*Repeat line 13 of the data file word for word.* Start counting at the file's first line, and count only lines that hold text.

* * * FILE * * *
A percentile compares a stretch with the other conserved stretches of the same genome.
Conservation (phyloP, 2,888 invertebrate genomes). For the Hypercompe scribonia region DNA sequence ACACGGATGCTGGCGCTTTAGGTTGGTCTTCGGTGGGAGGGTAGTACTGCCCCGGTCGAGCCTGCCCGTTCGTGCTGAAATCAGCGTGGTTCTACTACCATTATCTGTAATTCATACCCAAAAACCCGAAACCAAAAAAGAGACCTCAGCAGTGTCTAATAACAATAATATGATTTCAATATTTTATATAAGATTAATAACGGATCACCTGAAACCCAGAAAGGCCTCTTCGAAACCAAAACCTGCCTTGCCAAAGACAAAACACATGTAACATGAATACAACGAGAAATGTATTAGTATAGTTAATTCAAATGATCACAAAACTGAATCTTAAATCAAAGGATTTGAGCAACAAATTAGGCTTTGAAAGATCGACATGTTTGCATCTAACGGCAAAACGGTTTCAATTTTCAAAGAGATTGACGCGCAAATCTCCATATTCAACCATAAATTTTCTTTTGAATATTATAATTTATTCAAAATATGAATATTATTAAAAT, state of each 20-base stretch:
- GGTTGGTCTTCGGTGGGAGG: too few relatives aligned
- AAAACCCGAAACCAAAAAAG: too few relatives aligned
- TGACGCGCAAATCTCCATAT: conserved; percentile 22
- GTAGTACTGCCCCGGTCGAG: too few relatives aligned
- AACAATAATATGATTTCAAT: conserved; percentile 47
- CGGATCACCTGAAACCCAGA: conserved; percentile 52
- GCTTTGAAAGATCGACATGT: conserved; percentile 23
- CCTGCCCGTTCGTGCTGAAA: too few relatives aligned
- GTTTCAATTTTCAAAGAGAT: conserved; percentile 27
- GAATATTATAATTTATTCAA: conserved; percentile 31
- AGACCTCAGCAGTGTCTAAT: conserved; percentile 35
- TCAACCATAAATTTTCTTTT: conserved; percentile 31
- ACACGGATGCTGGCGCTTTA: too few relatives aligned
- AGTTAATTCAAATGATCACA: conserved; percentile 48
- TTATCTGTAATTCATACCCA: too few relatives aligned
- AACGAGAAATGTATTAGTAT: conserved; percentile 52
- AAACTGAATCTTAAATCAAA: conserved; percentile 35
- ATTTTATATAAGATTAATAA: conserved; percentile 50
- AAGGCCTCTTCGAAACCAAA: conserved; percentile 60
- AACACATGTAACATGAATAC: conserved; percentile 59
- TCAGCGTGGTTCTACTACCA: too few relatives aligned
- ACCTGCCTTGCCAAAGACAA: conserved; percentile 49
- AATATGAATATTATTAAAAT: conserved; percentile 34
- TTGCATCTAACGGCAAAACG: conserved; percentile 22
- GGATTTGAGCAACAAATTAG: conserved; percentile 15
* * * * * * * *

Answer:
- AGACCTCAGCAGTGTCTAAT: conserved; percentile 35